The Unity Club is 30 years old. I don’t know about you, but it’s hard for me to imagine life before it existed. It has had many face-lifts since I’ve been coming, but to think it was ever anything but the Unity Club is unfathomable. So I found some of the founding members to get the real skinny on how everything got started. Their story follows.
Before the Unity Club there was another “Club” located in Baileys Crossroads. All of our founding members were part of that club until one day there was a major disagreement. That club was engaging in behavior that many did not agree with – including the newly elected President of the Club. Well, rather than change their ways – the”club” ousted the President and continued doing what they wanted. Being a bunch of good alcoholics, it marked the beginning of a major resentment. A key group of 10 (the Ad Hoc group as it would later be known) banded together to decide how to deal with the situation. Should they stage a protest and an uprising to get their way, or drop the rock and the resentment and start a new club? Sane minds prevailed and the idea of the Unity Club was born.
The Ad Hoc committee realized they needed funding and a location to begin. For funding, they solicited an additional 30 members and sold annual memberships to the Unity club for $50.00 each. With money in the coffers, they started their search for the location. There was a small Cape Cod house on Rte. 50 that was under serious consideration, and then there was our current location. The Cape Cod was less expensive, but when members of the Ad Hoc committee first saw the Unity Club facility, they knew instantly it was the right place. “ When we walked up the steps – at the time there wasn’t a wall. The first thing we saw were those wonderful windows overlooking Broad Street. In front of it was a platform and a speakers’ podium facing us. At the moment we knew it was meant to be”. Even though they would need more money, the decision was made. To support the rent increase, they went to the annual members and sold lifetime memberships for an additional $100.00 each. With $6,000.00 in the bank, a Resentment, and 40 new members, we were on our way to establishing the Unity Club. Dan T, one of the Ad Hoc committee members, spoke to an existing club in Houston, Texas. This club gave him suggestions on how to be successful:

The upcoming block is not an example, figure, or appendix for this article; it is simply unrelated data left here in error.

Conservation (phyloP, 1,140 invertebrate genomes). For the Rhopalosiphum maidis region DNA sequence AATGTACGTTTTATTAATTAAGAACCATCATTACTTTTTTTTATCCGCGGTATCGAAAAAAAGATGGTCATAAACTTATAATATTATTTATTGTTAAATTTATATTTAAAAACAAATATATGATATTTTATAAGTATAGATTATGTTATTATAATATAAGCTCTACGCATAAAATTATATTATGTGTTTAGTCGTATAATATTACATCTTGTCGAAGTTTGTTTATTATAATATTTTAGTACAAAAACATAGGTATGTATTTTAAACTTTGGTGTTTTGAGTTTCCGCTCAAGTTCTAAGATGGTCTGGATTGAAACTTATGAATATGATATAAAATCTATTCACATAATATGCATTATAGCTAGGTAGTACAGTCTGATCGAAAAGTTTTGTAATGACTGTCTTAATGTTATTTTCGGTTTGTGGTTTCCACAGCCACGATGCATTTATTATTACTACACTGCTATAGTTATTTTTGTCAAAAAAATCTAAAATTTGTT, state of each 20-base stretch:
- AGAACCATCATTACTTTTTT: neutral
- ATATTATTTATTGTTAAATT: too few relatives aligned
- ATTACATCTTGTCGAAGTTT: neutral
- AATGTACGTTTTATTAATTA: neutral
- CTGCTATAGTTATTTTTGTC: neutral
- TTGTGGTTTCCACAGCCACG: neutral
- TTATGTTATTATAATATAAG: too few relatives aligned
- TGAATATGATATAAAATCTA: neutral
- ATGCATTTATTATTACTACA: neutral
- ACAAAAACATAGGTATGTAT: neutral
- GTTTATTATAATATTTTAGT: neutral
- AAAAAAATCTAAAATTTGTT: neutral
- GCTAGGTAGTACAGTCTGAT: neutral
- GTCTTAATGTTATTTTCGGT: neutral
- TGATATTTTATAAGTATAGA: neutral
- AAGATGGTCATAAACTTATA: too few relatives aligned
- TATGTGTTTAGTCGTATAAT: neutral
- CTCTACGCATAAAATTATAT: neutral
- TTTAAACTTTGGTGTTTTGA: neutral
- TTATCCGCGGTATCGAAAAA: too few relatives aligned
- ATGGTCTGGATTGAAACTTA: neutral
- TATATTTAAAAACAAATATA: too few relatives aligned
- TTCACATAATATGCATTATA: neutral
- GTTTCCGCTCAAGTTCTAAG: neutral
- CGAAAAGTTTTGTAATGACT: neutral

1 – Have paint on the walls to show warmth
2 - Have plants in the space to show life
3 - Have a Coke machine.
The first two were already covered, but there was no money for the Coke machine. So Dan T. subsidized the first “coffee bar”, providing coffee for $0.25 a cup and Cokes for $0.50 a bottle. “People were none too happy to have to pay for their coffee – but it survived and we grew. I had to leave my regular job during the day to sneak back to the Unity Club to restock the Coke Machine”, says Dan T. It was only one of the things that the Ad Hoc committee did to make the Unity Club a success. They took turns opening and closing the Club every day, to be present for anyone walking through the doors looking for a meeting.
I asked both Dan T. and Brian D. (members of the Ad Hoc Committee) what was the turning point for the club. Theyvoffered me two key incidents. The official club opening was September 1, 1987. There had been a few pop-up meetings before then, but there was considerable angst as to whether anyone would actually show up. The first official meeting was 10 AM that Sunday. Much to their surprise, 120 people appeared for that meeting. Thanks to Larry R.,the Chairman of the Unity Club Judiciary Committee, almost the entire Sunday morning group from the other club showed up at Unity. That was the first sign that Unity Club was going to make it.
The second key incident was later. Through September and October, they continued to worry if the Unity Club would make it. Word hadn’t spread fast enough and the attendance was still low. Brian D. came up with the idea of asking Sandy Beach to speak at the Club, and he agreed. So the advertisements went out - “Sandy Beach speaking at the Unity Club”. Everyone knew Sandy Beach but where was the Unity Club.? The event was a huge success and finally the Unity Club was on the map. Did you know that the Unity Club was the first non -moking Club? And that the morning meeting started by John H. was the first meeting in the country to meet 5 days a week?
A lot has changed over its 30-year history. Rent has tripled, we have a formal snack/coffee bar, and four meeting rooms. We have over 120 meetings and 2500 people ar the Club each week. Best of all, it has kept me and many more like me, sober.